Report finds 23 out of 26 hospital emergency departments fail to treat patients on time

Government report highlights ‘growing divergence’ between spending and activity since 2017

Substantial inefficiencies in the way hospitals are run are identified in a Government report, which finds 23 out of 26 are failing to treat emergency department patients on time.

The report expresses concern over a “disconnect between inputs and outputs” in hospitals, and highlights a “growing divergence” between spending and activity since 2017.

The number of patients discharged by hospitals actually fell between 2015 and 2021, despite funding being increased by 66 per cent and staffing by 44 per cent around this time.

An estimated €146 million was spent treating patients in hospital who could have been treated elsewhere in 2021, the report estimates. Hospitals could save another €10 million by delaying the admission of more elective patients until the day of their procedure.


Further savings could be achieved by bringing hospital-acquired infections under control, it finds.

The analysis of hospital performance based on HSE performance data was published on Friday by Minister for Health Stephen Donnelly and Minister for Public Expenditure Paschal Donohoe as part of the 2022 spending review process.

Interventions such as winter plans designed to reduce long waits have been “potentially ineffective” as the problems of hospitals have persisted over years, the report says.

Amid evidence of wide variations in hospital performance, the report points out that Tallaght University Hospital, Beaumont Hospital and Naas General Hospital treated less than half of their ED patients on target.

St Luke’s Hospital in Kilkenny is the best performer, with 93 per cent of patients treated within the HSE target time of six hours in 2019. Mayo University Hospital and Midlands Regional Hospital Portlaoise are the only other hospitals meeting the target.

For older people, 99 per cent are supposed to be treated in EDs within nine hours but in five hospitals – University Hospital Limerick, Tallaght, Naas, Mercy University Hospital Cork and Connolly Hospital – more than half of over-75s are forced to wait longer.

Further actions to remediate the situation and reduce costs should be taken, the report recommends, as long wait times can have significant impacts on patient outcomes.

The report identifies substantial differences in the proportion of patients who leave ED with incomplete treatment, which is another patient safety concern as well as representing inefficiency. This ranged from 16.7 per cent of patients having incomplete treatment at St James’s Hospital to 1.3 per cent in St Luke’s, Kilkenny.

There is also under-utilisation of acute medical assessment units (AMAUs), with 19 hospitals having discharge rates from these units below HSE targets. AMAUs, when used effectively, can shorten patient stays and waits, improve treatment and reduce mortality.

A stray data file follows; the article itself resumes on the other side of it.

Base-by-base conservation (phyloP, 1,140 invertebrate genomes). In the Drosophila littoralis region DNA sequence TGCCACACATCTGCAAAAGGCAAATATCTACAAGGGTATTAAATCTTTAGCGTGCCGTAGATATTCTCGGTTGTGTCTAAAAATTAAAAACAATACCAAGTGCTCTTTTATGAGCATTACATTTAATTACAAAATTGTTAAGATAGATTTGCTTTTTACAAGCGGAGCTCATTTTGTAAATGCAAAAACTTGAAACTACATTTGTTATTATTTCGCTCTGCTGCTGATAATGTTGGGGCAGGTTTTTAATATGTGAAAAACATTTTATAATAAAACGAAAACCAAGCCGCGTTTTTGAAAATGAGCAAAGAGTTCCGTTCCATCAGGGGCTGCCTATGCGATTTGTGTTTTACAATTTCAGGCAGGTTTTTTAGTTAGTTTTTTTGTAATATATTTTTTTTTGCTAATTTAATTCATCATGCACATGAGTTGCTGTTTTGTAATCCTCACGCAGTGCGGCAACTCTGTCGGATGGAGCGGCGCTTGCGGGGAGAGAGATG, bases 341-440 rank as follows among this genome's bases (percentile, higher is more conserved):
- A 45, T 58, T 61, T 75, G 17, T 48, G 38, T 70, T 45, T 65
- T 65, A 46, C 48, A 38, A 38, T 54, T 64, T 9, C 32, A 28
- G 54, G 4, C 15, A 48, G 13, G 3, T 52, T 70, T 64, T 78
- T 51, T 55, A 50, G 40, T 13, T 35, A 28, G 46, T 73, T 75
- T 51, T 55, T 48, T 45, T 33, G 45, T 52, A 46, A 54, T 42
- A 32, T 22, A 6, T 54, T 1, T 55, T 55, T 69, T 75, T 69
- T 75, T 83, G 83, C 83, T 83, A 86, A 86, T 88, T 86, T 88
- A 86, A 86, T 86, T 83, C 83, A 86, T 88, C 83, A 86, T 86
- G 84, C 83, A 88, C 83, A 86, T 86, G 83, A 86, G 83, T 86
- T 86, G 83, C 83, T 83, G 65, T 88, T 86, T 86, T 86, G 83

Another HSE target is for at least 80 per cent of patients undergoing elective surgery to be admitted on the day, but at St James’s, the State’s largest hospital, this happens with just 16.5 per cent.

Delayed transfers of care, where well patients cannot be discharged due to a lack of alternative care options, are identified in the report as another big source of inefficiency. Seven per cent of all bed-days are taken up by patients suitable for discharge. Rates varied from 10 per cent in the north Dublin/Border region to 4 per cent in Donegal.

Incoming HSE director general Bernard Gloster highlighted his dissatisfaction with the level of delayed transfers of care in his first interview earlier this week.

A separate report on medical workforce supply warns that reducing Ireland’s reliance on foreign-educated doctors will be a “long-term endeavour”.

There were 1,403 medical student places available in the 2021/22 academic year, the highest per capita output in the OECD, according to the report. However, as 46 per cent came from non-EU states, a “disproportionate number” of graduates from Irish medical schools do not progress to become consultants here.

“This historic undersupply of doctors within the Irish medical education and training system has contributed to a situation where there is an over-reliance on foreign-educated doctors and relatively few consultants when compared against our international peers.”

A long timeframe is required to increase medical education and training places, the report says. Because of the high proportion of non-EU students educated here, there is significant capacity to increase places for EU/UK students, but there are “greater supply constraints” in postgraduate training.

Paul Cullen

Paul Cullen

Paul Cullen is Health Editor of The Irish Times